2012 Hyundai i40 Tourer Launch Review
In fact, it’s the opposite.
More expensive, it sits above the i45. For the extra money you get a better interior, more equipment and improved on-road dynamics compared to the i45. Not only that, there’s a sizable boot.
It’s pricey though: the top of the range i40 Premium diesel costs $9000 more than the i45 Premium. Is it worth it? Our first taste of the i40 range suggests that yes, it is.
The cabin styling is immediately identifiable as belonging to Hyundai - there’s the brand’s button-heavy steering wheel, swoopy centre stack design and blue back-lit LCD panel. The execution though is a cut above any in the range.
Soft-touch plastics are everywhere, panel gaps are tight and the switchgear feels like it could belong in something European. The i40 in fact was styled at Hyundai’s design centre in Russelheim, Germany; it’s no surprise to see European levels of quality and refinement in the i40’s interior.
Only the base Active and flagship Premium grades were available at the launch, with the mid-level Elite in low supply for the short term.
The Active’s cloth upholstery seems hard-wearing, but the Premium stands out not only for its nicely-trimmed leather seats, but also its impressive list of standard equipment.
The Premium’s front seats are both heated and ventilated. The outboard rear-seats are also heated as standard - a first for a car retailing under $50,000. All models get a cloth roof-lining: no fuzzy cardboard nor hard plastic pillar trims here.
The only downside to the Premium’s cabin was a shortage of headroom due to the panoramic sunroof (another standard feature), and a small rattle coming from the cargo area, most likely the retractable blind.
Rear-seat knee and headroom is good (again, the Premium has less headroom at the rear thanks to the sunroof), and a set of air outlets for back-seat passengers is a definite plus for buyers with children.
The Premium and Elite’s boot is also equipped with an adjustable luggage rail system in the boot, similar to those used by Audi and Skoda.
Four tie-down points clip into the rail, and a movable cargo-barrier helps keep shopping bags and other luggage in place.
Hyundai says it is targeting family buyers who are deliberately not seeking an SUV. With 553 litres of luggage space with the rear seats up (1719 litres with them folded), there’s plenty of room to accommodate a young family.
One thing to note is the lack of a cargo blind in the entry-level i40 Active, which also misses out on the luggage rail system.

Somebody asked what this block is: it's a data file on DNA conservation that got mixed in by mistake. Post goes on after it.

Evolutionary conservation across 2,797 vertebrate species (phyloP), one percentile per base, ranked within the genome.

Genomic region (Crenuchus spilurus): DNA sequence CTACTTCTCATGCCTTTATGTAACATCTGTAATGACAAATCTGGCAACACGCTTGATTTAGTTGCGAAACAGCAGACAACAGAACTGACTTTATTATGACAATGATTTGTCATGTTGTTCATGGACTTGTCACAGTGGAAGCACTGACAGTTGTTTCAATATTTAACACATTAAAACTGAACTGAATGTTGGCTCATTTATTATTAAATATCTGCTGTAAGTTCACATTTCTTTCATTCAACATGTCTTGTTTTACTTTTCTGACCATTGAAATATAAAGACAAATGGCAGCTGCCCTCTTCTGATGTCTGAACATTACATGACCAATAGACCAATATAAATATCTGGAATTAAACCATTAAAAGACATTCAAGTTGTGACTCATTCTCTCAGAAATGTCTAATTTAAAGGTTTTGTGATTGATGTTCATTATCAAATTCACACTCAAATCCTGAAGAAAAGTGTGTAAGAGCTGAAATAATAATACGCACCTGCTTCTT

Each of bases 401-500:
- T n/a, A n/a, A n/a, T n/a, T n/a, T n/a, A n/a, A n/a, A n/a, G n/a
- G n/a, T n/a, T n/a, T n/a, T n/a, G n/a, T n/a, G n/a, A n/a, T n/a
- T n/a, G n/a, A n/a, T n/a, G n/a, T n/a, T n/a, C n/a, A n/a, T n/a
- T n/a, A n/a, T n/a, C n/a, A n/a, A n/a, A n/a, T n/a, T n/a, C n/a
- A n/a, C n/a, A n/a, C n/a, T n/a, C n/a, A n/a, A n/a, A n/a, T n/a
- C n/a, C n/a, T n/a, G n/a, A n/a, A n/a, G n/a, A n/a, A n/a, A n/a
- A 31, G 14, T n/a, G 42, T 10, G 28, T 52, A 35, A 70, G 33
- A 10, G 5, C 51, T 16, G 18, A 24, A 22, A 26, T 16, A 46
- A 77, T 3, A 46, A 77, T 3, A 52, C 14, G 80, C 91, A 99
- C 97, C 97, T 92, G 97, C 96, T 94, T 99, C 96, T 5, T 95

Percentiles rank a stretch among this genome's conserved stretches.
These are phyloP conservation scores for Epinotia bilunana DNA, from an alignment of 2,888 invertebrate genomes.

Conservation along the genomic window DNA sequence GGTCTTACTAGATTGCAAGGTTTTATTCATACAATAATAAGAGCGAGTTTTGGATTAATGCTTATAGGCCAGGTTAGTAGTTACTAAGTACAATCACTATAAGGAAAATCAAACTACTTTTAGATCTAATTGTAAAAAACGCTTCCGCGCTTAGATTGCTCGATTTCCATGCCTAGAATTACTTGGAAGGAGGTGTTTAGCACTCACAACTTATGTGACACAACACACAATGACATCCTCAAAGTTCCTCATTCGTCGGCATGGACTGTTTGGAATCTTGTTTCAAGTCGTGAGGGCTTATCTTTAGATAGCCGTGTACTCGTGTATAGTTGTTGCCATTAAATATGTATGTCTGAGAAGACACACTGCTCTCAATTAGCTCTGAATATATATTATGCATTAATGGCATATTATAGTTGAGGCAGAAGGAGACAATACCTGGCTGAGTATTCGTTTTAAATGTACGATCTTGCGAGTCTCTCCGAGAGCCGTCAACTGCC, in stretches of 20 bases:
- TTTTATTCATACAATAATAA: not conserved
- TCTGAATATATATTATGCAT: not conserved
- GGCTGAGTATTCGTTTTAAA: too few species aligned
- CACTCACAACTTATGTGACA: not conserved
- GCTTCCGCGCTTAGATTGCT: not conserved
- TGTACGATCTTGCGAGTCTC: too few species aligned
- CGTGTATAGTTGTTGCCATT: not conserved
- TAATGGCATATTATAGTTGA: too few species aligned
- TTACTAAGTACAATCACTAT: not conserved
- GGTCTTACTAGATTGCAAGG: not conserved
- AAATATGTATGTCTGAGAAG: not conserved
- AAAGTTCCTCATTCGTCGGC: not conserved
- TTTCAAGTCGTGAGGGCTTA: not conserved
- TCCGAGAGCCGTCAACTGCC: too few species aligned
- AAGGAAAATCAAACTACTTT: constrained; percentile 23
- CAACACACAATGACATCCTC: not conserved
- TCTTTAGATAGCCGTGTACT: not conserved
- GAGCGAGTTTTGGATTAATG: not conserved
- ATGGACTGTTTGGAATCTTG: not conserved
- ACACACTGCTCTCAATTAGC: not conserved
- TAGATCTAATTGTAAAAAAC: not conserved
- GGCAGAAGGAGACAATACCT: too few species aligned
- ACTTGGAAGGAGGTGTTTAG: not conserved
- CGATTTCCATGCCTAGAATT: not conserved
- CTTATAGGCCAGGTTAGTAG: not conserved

Hyundai says a dealer-fit cargo blind accessory will be available for the i40 Active, however it was not available at launch for us to test. Unfortunately no i40 variants are fitted with bag hooks - highly underrated yet very useful devices.
On The Road
At the launch we drove the i40 Active with the 1.7 litre diesel and the i40 Premium with the 2.0 litre GDI petrol engine. Of the two, the diesel is our pick.
The 2.0 litre direct-injected petrol four has respectable numbers (130kW and 213Nm), but it feels strained pulling the 1600kg i40 Premium along.
With the peak torque arriving at 4700rpm, the 2.0 GDI it needs lots of revs to get anywhere at a decent speed. Up hills it can feel lethargic, and isn’t helped by the six-speed auto’s reluctance to kick down.
The diesel - with 100kW and 320Nm (330Nm with the manual transmission) - is the better powertrain of the two.
It produces its peak torque from as low as 2000rpm, resulting in more relaxed performance than the petrol and improved driveability. It’s also a better pairing for the automatic thanks to its plentiful torque.
Most surprising however is how refined the diesel is. It’s quiet at idle and free of the usual diesel clatter at cruise.
So, not only is the i40 a match for many European mid-sizers in the interior department, it also has an engine that’s just as refined as some of the better European turbodiesels.
It’s not bad around a corner either.
Hyundai Australia put a lot of effort into localising the i40 Tourer’s suspension tune, resulting in damper-settings, swaybar stiffness and an electric power-steering calibration that is 100 percent unique to our market.
The result is a suspension that resists roll and turns in accurately, without being too crashy or firm over bumps.
On the Premium’s larger 18-inch alloys, the ride has a sharper ‘edge’ in the way it responds to bumps, but is otherwise comfortable and stable on road.
TMR First Impressions Verdict | Overall
Our first taste of the i40 Tourer is promising - it is a fine car.
But gone are Hyundai’s bargain-bin pricetags. And while the i40 Tourer Premium diesel is particularly impressive, at $46,490 it’s expensive for a midsize wagon - let alone a Korean one.
Our opinion, on the basis of this first drive, is that it isn’t shaded by either, and arguably offers better value on a straight nose-to-nose comparison. Best you have a look for yourself.
i40 Tourer Active 2.0 GDI manual: $32,490 (+$2000 for automatic)
i40 Tourer Active 1.7 CRDi manual: $34,490 (+$2000 for automatic)
i40 Tourer Elite 2.0 GDI automatic: $39,490
i40 Tourer Elite 1.7 CRDi automatic: $41,490
i40 Tourer Premium 2.0 GDI automatic: $44,490
i40 Tourer Premium 1.7 CRDi automatic: $46,490
Petrol manual: 6.8 l/100km
Petrol automatic: 7.5 l/100km (7.7 for Elite and Premium)
Diesel manual: 4.7 l/100km
Diesel automatic: 5.6 l/100km (6.0 for Elite and Premium)
Filed under: Featured, Hyundai, review, wagon, medium cars, petrol, diesel, automatic, Manual, fwd, family, medium, hyundai i40, 4cyl, 4door, 6m, 6a, i40, hyundai i40 tourer, i40 tourer, i40 Active, i40 Elite, i40 Premium